Malaysia: The Malaysian Securities Commission introduced six registered peer-to-peer lenders in Malaysia to boost SME finance. They are expected to be fully operational by first-quarter 2017. Malaysia becomes the first ASEAN country to regulate the peer-to-peer finance space.

Hong Kong & Singapore: Those of you in one of these financial hubs have the opportunity to enjoy a week-long FinTech bender. Hong Kong's FinTech Week began on Nov. 7 and the Singapore FinTech Festival starts Nov. 14.

China: Alibaba’s finance arm, Ant Financial, will continue to focus on expansion in Asia with its recent tie-up with Thailand-based firm Ascend Money. Meanwhile, the number of P2P platforms operating in China is on the decline, according to a recent report. From November 2015 to September of this year, P2P lending platforms have fallen from roughly 2,600 to 2,200.

Switzerland: Switzerland's cabinet has approved "light-touch" regulations covering FinTech. The draft legislation is expected to be sent to parliament by mid-2017, following a public consultation. The legislation includes a 60-day holding deadline for money sitting in settlement accounts, creating a sandbox for innovative platforms with public funding support and oversight by FINMA, and establishing FinTech-specific licenses. The developments come less than a month after Switzerland was ranked fifth in offering an ecosystem conducive to FinTech.

France: Additional reforms to France's crowdfunding industry went into effect in late October. The new measures "enlarge the scope of securities and loans that can be offered through crowdfunding." For instance, crowdfunding platforms can allow projects to seek up to €2.5 million in equity funding, up from €1 million prior to the revisions. Meanwhile, a French privacy advocacy group is the latest to challenge the recent EU-U.S. personal data pact over concerns about businesses storing Europeans’ data on U.S. servers.

UK: The government's plan for Brexit became more difficult after the UK High Court ruled that parliament must vote before the government can trigger Article 50. In short, even more uncertainty, especially as the government plans to appeal the decision. With so much attention focused on Brexit, FinTech firms are increasingly finding it difficult to have a voice in the UK and in Brussels. (The discussion on Brexit and FinTech can be viewed here around 12:03:00). Even so, Treasury held two roundtables covering the FinTech sector last week and the UK Financial Conduct Authority recently announced the first cohort of firms that will undergo testing through its regulatory sandbox. Meanwhile, less than 6 percent of total staff expenditure in Project Innovate has gone to the regulatory sandbox, according to a freedom of information request, and the FCA’s Innovation Hub has received 600 requests for support from Project Innovate as of the start of November.

Canada: The Alberta Securities Commission adopted rules to enhance crowdfunding for businesses to raise capital across Canada. The Bank of Canada, meanwhile, has indicated that it will publish "the results of its experiment with a payments system based on the technology behind bitcoin virtual currency." Payments Canada and R3 were also involved in the project.

U.S.: Put the champagne bottles away, FinTech folks. As we all await for the Office of the Comptroller of Currency to release its “limited” FinTech charter, Comptroller Thomas Curry gave prepared remarks covering innovation, regulation and consumer choice last week. Curry stated that he does not support the creation of a "safe space" to allow companies "to try out new products and processes without the risk of penalty if the trial runs afoul of consumer protection laws and other regulations." Stating further, waiving compliance with consumer protection or safety and soundness "never makes sense, nor does our agency have the authority to waive compliance requirements." On a limited purpose FinTech charter, "if the OCC decides to grant a national charter in this area, the institution will be held to the same high standards of safety, soundness and fairness that other federally chartered institutions must meet." Meanwhile, the Securities and Exchange Commission published the agenda for its Nov. 14 FinTech Forum.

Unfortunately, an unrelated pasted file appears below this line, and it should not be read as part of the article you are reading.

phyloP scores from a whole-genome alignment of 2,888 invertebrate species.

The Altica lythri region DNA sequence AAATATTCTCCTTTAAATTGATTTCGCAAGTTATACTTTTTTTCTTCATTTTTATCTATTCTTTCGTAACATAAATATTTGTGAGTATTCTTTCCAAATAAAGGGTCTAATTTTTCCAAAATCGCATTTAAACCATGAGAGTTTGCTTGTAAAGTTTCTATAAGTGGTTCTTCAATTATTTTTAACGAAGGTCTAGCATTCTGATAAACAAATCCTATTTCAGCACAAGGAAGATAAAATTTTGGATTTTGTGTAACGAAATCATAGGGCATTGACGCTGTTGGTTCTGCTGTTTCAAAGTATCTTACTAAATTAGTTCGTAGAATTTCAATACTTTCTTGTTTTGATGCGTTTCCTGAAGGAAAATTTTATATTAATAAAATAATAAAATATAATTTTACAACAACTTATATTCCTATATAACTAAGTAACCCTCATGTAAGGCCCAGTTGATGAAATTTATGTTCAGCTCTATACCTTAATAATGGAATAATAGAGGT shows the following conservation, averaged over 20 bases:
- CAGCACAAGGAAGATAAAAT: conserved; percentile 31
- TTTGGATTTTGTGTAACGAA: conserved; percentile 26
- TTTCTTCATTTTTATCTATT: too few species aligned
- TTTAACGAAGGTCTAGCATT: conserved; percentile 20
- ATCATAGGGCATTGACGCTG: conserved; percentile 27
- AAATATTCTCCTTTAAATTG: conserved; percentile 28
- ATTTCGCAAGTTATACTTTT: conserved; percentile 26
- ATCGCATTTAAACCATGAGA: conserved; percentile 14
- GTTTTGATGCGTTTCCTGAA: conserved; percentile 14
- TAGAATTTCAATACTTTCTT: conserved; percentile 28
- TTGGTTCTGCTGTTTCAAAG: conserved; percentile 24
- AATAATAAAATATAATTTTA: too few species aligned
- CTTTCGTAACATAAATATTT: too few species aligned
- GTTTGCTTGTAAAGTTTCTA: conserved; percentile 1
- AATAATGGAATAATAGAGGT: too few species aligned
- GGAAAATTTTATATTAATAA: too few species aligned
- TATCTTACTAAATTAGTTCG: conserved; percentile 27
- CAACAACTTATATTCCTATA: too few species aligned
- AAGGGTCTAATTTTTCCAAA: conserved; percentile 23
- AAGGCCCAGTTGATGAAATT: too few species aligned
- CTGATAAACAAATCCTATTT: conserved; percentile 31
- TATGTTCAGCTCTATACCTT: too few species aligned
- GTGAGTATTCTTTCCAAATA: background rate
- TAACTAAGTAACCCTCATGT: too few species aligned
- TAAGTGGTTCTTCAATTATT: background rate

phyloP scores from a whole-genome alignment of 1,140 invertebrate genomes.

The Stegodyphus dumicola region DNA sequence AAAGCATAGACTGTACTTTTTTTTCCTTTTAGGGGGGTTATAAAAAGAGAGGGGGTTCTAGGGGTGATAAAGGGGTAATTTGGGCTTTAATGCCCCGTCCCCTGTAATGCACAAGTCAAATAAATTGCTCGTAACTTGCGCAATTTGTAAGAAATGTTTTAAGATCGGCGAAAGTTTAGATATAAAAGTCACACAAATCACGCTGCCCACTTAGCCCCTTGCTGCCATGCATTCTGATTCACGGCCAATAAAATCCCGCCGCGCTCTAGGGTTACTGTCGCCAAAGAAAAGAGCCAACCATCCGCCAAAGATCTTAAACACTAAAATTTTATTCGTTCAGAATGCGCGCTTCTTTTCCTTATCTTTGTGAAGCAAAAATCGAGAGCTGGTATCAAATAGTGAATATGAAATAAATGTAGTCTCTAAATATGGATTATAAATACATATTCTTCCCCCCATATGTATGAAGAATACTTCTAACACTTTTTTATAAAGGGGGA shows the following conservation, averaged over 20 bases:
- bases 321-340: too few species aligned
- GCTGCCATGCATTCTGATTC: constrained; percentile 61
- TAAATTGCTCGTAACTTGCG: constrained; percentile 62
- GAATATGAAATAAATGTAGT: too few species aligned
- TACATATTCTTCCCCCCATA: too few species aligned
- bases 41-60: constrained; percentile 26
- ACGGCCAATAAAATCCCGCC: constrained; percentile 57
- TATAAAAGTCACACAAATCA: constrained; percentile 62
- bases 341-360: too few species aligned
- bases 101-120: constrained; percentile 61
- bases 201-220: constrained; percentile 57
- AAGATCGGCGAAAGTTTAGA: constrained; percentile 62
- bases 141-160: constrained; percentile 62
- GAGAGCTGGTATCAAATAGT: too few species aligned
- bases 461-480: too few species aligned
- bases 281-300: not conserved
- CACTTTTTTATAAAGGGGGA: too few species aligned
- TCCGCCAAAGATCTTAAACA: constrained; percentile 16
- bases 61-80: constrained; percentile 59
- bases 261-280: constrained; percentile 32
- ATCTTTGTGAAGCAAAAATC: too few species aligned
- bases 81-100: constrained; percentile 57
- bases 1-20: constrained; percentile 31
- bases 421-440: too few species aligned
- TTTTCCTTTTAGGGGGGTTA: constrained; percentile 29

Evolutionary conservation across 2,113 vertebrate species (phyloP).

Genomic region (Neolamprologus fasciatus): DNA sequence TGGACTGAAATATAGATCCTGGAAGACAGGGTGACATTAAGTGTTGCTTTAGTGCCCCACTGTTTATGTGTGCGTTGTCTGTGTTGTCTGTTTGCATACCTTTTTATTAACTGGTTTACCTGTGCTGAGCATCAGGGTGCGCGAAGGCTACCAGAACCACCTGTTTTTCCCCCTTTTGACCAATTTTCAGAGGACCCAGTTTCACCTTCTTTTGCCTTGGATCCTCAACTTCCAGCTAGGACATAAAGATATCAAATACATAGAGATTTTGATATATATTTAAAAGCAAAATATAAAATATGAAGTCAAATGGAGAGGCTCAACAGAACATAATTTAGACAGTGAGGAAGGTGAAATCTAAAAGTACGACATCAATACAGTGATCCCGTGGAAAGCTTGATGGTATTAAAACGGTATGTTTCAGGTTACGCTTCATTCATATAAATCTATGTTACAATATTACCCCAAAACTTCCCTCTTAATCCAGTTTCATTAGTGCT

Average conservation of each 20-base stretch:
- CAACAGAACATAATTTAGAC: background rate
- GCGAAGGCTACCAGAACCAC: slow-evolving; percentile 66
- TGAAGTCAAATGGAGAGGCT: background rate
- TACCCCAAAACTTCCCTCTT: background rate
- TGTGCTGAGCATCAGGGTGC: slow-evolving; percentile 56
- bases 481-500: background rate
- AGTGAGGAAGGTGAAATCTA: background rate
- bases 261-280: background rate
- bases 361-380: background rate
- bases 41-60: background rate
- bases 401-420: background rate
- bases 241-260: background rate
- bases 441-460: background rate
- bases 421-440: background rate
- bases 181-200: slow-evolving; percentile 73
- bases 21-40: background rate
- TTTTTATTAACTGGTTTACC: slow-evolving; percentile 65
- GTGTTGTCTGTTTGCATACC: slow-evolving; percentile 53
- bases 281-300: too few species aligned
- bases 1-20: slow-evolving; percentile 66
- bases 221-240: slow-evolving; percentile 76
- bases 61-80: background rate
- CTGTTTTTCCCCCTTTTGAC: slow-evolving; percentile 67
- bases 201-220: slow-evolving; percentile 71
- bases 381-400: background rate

International: The secretary-general of the Financial Stability Board, Svein Andresen, gave prepared remarks last week focused on FinTech and the risks the sector poses to the broader financial system. According to Andresen, “We have seen many interesting trends over (the) last few years in FinTech. However, it is quite possible that a number of the changes either do not pose new risks or may pose risks that are already effectively regulated.” Svein also remarked that the FSB is conducting a study with the BIS' Committee on the Global Financial System on the financial stability implications of peer-to-peer lending, the key elements underlying FinTech and their implications for financial stability, and beginning to develop an understanding of machine learning.

Mobile Money & Remittances

According to a new GSMA report, the cost of sending international remittances with mobile money "is, on average, more than 50 percent less expensive than using global money transfer operators (MTOs)." The average cost of sending $200 from a mobile money account was 2.7 percent, compared to 6 percent when using MTOs. The report notes that mobile money “is even more competitive for low-value remittances: using mobile money is 58 percent cheaper for $50 transfers, compared to 55 percent cheaper for $200 transfers (36 percent cheaper for $50 transfers compared to 21 percent cheaper for $200 transfers when the cash-out fee is included).” As such, “mobile money caters to the needs of low-income migrants who may find it more convenient to make low-value transactions on a frequent basis.” 

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Source: GSMA, Driving a price revolution: Mobile Money in international remittances.